1/2 teaspoon Ginger, ground

1/4 teaspoon Cardamom, ground

1/4 teaspoon Cayenne pepper

2 tablespoons Sesame seeds, raw

Directions:

  • Pre-heat your oven to 300 degrees.
  • In a small pot melt the coconut oil and raw honey together over medium-low heat. About 5 minutes.
  • In a large bowl combine the oats, nuts, pumpkin & sunflower seeds, salt, pepper, all of the spices and the coconut oil-honey mixture. Stir well.
  • Line a sheet pan with parchment paper and spread the granola mixture on to it in an even layer.
  • Bake for  1 hour, or until golden brown, giving the mixture a stir every 10 minutes or so.
  • Let cool completely.
  • Stir in the sesame seeds and store in airtight containers at room temperature.
  • Granola will stay fresh for 3 weeks.
Sarah Burchard is the author of The Healthy Locavore, a natural foods chef and certified health coach whose writing centers around holistic health, supporting community and eating locally grown and made food.

Pitaya Bowl Paradise

Pitaya bowls

Have you tried pitaya yet? It’s going toe to toe with acai in the frozen breakfast bowl department. These bowls of frozen pureed fruit, topped with granola and berries are all the rage these days. I feel like I’m seeing a new acai & pitaya bowl shop or food truck opening up every week.

But what is pitaya? This vibrant magenta fruit from Central America is also known as dragonfruit. You can now buy pitaya pureed, portioned and frozen just like you can acai.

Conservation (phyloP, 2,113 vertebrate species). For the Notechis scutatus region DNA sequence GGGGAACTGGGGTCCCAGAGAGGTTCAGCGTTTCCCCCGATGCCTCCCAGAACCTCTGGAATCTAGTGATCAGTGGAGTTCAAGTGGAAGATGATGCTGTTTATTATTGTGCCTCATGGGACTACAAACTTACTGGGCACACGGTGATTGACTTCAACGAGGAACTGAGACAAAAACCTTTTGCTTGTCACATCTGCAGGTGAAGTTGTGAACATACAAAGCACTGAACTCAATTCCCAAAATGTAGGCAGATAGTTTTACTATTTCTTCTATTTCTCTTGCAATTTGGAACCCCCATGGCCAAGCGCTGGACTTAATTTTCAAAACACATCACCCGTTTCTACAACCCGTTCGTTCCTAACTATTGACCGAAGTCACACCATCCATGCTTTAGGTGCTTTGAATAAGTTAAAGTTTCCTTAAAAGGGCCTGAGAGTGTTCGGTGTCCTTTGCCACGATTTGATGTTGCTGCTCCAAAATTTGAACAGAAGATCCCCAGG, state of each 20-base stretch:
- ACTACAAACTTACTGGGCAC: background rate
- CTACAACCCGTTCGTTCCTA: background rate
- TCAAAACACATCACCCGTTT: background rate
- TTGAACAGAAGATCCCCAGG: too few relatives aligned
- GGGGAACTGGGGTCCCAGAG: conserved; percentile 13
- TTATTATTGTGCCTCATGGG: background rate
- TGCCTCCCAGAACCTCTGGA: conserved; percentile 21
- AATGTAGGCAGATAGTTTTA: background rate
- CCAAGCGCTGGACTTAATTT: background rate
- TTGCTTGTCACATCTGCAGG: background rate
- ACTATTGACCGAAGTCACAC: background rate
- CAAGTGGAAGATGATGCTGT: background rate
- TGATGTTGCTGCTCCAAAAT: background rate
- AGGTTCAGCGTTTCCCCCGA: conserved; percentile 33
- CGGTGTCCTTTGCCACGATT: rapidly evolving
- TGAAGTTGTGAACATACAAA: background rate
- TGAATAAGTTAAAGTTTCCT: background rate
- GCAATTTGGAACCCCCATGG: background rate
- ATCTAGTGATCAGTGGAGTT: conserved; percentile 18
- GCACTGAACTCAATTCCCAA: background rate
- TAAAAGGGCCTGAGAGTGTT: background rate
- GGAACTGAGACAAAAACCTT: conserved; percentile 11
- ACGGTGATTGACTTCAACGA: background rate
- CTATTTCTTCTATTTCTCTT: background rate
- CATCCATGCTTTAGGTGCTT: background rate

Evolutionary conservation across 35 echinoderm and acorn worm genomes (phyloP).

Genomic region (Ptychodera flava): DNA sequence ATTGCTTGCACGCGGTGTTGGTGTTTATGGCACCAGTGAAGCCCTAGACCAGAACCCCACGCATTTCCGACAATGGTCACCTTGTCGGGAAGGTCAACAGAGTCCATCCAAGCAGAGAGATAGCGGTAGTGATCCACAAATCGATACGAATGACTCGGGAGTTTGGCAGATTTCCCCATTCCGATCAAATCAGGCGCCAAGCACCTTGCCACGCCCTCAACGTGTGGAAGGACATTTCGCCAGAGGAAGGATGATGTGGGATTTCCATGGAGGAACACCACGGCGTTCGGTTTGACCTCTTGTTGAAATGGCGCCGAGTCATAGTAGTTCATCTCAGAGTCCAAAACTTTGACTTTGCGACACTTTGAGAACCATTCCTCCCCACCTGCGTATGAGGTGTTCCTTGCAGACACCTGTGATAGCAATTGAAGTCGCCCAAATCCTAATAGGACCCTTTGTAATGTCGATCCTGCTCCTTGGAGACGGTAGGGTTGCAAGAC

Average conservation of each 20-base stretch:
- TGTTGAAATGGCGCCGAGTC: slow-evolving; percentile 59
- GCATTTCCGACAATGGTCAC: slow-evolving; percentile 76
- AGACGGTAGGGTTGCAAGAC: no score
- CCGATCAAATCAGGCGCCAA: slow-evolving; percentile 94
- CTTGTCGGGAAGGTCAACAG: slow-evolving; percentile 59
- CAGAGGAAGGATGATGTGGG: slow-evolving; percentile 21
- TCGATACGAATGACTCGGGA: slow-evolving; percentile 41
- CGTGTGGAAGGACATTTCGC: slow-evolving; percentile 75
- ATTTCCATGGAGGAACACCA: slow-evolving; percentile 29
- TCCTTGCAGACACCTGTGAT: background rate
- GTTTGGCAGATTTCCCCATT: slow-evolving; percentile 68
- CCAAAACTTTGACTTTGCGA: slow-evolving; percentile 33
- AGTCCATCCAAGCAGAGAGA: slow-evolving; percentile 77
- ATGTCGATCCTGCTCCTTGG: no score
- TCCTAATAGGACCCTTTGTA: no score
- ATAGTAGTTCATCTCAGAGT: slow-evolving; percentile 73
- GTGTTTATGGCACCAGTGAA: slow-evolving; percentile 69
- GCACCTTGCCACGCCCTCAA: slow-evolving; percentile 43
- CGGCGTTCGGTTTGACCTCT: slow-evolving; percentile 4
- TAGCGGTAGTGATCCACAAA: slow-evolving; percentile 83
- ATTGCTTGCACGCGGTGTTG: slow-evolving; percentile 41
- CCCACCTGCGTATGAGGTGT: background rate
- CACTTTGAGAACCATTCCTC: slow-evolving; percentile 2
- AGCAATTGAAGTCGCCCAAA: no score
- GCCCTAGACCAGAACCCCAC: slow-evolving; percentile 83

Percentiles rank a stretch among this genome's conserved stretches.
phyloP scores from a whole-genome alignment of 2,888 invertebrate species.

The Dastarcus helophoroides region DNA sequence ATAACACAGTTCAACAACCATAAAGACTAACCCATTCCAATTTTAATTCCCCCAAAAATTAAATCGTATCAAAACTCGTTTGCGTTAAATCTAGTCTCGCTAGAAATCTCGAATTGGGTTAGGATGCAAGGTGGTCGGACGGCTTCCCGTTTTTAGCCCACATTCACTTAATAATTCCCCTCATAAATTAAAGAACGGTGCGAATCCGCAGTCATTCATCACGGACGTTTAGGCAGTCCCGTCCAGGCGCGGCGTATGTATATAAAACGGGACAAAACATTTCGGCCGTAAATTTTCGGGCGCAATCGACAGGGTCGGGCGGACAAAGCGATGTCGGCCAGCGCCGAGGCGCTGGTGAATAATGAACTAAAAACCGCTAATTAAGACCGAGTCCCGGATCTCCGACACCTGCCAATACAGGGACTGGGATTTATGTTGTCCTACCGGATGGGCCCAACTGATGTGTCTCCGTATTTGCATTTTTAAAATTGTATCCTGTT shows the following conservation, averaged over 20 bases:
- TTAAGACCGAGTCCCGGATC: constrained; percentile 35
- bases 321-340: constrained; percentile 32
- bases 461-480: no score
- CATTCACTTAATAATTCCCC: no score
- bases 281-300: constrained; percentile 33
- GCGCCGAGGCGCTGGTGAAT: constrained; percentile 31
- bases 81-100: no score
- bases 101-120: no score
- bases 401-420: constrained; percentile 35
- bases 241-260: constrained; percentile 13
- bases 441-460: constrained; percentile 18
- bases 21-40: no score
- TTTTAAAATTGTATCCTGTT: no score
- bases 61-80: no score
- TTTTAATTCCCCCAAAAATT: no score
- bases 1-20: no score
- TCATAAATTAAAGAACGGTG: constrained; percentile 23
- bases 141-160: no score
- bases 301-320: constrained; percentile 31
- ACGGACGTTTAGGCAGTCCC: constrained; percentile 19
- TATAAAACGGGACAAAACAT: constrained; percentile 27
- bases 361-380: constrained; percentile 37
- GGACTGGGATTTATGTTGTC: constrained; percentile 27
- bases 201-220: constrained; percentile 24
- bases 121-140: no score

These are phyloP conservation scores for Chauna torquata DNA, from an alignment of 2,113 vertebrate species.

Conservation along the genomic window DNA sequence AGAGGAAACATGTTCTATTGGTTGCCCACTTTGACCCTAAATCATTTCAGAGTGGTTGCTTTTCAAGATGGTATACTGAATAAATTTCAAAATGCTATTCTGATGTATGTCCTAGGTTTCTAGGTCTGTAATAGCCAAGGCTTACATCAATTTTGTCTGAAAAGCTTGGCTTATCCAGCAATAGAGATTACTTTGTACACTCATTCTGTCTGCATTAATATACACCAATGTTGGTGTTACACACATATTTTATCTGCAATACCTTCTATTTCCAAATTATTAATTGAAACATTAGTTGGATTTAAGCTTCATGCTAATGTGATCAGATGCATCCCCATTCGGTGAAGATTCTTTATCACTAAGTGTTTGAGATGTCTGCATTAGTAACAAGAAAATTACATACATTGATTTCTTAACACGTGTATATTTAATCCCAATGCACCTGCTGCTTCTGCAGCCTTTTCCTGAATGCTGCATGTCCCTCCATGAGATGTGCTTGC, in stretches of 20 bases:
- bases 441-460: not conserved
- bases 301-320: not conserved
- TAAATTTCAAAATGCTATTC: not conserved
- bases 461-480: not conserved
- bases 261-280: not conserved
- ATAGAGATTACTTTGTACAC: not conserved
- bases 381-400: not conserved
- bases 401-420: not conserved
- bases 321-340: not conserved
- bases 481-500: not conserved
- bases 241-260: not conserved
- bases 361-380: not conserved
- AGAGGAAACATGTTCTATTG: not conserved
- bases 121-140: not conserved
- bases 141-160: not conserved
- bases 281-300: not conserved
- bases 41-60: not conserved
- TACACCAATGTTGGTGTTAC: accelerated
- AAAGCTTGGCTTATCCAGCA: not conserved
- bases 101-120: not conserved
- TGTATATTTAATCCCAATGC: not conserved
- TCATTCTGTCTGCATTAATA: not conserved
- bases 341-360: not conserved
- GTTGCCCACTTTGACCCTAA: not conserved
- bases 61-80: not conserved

Health bennies:

  • High in antioxidants
  • Contain B & C vitamins
  • Good source of iron & magnesium
  • High fiber
  • Low glycemic fruit

Building pitaya bowls is fun! I like to puree my pitaya with frozen bananas for potassium and avocado for healthy fat. These ingredients also add to its silky smooth sorbet like texture. From there you can top your bowl with anything you like. Seasonal fruit, nuts, seeds, granola, bee pollen, coconut, the sky’s the limit.

Pitaya bowl prep

Pitaya bowls

Yield – 2-3 servings

2 (3.5 oz.) packs Pitaya puree

2 Bananas, frozen & chopped

1 Avocado, chopped

Garnish:

Freshly sliced strawberries and peaches

Fresh blueberries

Granola

Hemp seeds

Chia seeds

Tools: Vitamix blender with tamper (or other high speed blender)

Directions:

  • Place the pitaya packs under cool running water until you have defrosted them about half way.
  • Place the pitaya puree, chopped frozen banana and avocado in your vitamix blender.
  • Blend until smooth (you will need to use your tamper to help with the pureeing).
  • Pour the puree into bowls and top with garnishes. Enjoy immediately.
Sarah Burchard is the author of The Healthy Locavore, a natural foods chef and certified health coach whose writing centers around holistic health, supporting community and eating locally grown and made food.

Hippie Hemp Seed Milk

hemp seed milk